JO MILLIS AGAINST WANAKA SUN
Jo Millis complained about the “TXT Message Board” section of the Wanaka Sun. She raised various concerns about the anonymity of the text contributors, personal attacks and a lack of fairness and balance. Her complaint is not upheld.
The TXT Message Board is a recent development in the Wanaka Sun, appearing alongside a traditional Letters to the Editor section.
The “messages” are generally from anonymous senders, and retain the chatty, informal, much-abbreviated format frequently used in texting.
Contributors are encouraged to “voice their opinions” on local issues and there is also an opportunity for community groups to list not-for-profit events.
Dr Millis claimed that the published texts were often derogatory and showed a lack of balance. As examples, she pointed to comments posted about the chairman of the board and the principal of a local primary school, following an earlier Wanaka Sun article about school donations.
She questioned whether such comments should be published anonymously.
In a final letter to the Press Council, she stressed that her complaint was not about anonymous texts which simply gave an opinion, it was about the anonymity of texts referring to members of the community in a negative and personal manner. She suggested this could be a form of “public text bullying”.
The editor, Malcolm Frith, explained that the TXT Board had been created to connect with a section of the paper’s readership that would never write a letter to the editor. It had proved very popular.
Conditions surrounding this forum had been published and included caveats against swearing and offensive comments. The newspaper also reserved the usual right to abridge and edit.
He acknowledged that anonymity was “a major problem”, but feared that if people had to supply names and addresses, few would give their opinions openly.
Mr Frith stressed that he took personal responsibility for the monitoring the board and in his view the printed texts had not been “libellous, defamatory or offensive”. Several texts had been rejected because they were inappropriate.
The phone numbers were logged and he firmly rejected any inference that the texts were occasionally created by any of the newspaper’s staff.
Discussion and Decision
The examples supplied by the complainant, while critical of some members of the local community, did not seem either vitriolic or vicious. In the view of the Council they were disparaging rather than gratuitously offensive.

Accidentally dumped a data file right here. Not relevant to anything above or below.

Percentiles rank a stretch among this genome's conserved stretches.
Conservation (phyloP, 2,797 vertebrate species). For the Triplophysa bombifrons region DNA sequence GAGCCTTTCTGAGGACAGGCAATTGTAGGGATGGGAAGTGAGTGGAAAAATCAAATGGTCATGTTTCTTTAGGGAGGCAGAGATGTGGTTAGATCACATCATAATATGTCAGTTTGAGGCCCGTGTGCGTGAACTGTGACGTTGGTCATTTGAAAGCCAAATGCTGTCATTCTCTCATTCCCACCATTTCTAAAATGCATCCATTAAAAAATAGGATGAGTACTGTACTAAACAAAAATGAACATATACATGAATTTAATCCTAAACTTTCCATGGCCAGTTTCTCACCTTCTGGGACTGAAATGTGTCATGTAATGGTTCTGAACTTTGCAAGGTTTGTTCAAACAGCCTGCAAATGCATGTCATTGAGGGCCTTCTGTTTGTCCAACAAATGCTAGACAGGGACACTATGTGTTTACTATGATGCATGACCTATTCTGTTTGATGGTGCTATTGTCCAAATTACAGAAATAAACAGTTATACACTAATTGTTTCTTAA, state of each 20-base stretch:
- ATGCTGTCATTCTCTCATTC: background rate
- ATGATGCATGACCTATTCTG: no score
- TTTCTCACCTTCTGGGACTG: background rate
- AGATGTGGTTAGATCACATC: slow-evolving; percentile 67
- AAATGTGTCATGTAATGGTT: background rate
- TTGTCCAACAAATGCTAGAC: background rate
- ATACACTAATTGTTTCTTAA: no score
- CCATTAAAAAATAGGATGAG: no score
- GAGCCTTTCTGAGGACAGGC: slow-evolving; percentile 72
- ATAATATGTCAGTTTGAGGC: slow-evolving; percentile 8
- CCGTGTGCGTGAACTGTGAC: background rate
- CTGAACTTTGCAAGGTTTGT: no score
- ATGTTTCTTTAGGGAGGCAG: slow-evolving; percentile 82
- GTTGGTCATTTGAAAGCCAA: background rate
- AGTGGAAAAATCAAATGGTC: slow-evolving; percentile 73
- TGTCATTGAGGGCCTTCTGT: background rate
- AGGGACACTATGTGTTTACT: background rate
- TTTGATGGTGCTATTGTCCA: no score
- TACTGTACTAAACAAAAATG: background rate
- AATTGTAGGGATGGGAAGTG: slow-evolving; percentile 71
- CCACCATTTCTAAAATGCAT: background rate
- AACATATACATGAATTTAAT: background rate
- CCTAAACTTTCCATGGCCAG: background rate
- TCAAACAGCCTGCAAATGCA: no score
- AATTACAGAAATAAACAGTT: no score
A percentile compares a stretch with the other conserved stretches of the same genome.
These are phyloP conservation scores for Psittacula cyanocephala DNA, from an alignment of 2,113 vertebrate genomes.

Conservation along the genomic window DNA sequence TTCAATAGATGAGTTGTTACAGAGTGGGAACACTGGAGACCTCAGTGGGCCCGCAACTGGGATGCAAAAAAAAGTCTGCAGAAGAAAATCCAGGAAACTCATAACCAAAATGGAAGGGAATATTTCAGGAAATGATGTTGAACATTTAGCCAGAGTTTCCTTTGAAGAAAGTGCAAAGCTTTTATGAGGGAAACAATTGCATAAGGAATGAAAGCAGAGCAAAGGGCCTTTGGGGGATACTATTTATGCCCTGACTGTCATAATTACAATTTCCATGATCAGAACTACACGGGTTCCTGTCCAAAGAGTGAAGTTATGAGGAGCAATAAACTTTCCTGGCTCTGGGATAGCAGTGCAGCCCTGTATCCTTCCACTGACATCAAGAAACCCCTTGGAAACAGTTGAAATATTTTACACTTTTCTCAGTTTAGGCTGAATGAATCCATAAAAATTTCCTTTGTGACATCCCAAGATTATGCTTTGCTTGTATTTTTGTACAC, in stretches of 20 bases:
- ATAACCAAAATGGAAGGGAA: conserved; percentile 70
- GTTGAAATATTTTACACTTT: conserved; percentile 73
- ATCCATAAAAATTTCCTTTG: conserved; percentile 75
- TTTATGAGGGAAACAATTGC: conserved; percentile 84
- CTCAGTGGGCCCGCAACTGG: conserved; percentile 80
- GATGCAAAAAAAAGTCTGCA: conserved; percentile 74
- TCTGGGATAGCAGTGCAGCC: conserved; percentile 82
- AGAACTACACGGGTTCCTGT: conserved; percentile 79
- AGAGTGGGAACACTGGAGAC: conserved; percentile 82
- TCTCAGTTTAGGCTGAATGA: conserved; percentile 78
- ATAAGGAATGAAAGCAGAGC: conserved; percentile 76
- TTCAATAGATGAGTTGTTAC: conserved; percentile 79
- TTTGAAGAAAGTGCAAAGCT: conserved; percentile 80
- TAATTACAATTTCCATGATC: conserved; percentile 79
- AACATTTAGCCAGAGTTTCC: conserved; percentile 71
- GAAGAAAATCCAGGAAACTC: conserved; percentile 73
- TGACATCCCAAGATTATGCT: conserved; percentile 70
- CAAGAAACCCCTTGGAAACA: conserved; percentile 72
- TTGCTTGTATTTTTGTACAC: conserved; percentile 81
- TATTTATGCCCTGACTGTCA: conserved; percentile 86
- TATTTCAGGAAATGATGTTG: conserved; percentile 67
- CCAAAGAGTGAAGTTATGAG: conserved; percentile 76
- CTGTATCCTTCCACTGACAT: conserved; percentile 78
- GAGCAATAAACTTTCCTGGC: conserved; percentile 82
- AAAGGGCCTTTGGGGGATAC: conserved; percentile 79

Further, as far as lack of fairness or balance is concerned, the newspaper also published several texts (and letters) that were in support of the school’s position on donations and by extension, the board chairman and principal.
For these reasons this complaint is not upheld.
Nevertheless, the complainant’s general concerns about publishing texts from anonymous sources are also of concern to the Press Council.
First, there is an obvious contradiction in the Wanaka Sun’s stance on letters and its stance on texts. The rules for letters clearly state that “letters sent in anonymously will not be published” yet texts suffer no such restriction.
Further, the very nature of texting seems to encourage an instant, forceful, almost throwaway response rather than the more considered approach of composing a letter to the editor. This may be well be exacerbated when you do not have to back your comment with your own identity.
There is also a difference between attacking, say, a politician, who might be expected to be subject to robust comment, and criticising someone working in a voluntary capacity within the local community.
Press Council Principles stress that editors have considerable freedom in the selection and treatment of letters for publication: nevertheless, the Council has also noted that “the letters to the editor section is not to be a forum for personal attacks”. (See Adjudication 2087)
To some extent, such message boards might be considered analogous to the websites now operated by many newspapers and the Press Council has previously stressed the need for constant and vigilant monitoring of such sites to prevent personal attacks. (Again, Adjudication 2087)
Finally, the complainant’s point that publishing texted messages, could quickly degenerate into the personal, and become akin to “text bullying” especially within a small, localised community or township, should give editors pause to consider the dangers inherent in creating such text platforms.
This complaint is not upheld but it raises valid concerns about how the print media industry might utilise, and control, recent developments in communication technology.
Press Council members considering this complaint were Barry Paterson (Chairman), Pip Bruce Ferguson, Kate Coughlan, Sandy Gill, Penny Harding, Keith Lees, Clive Lind, John Roughan, Lynn Scott and Stephen Stewart.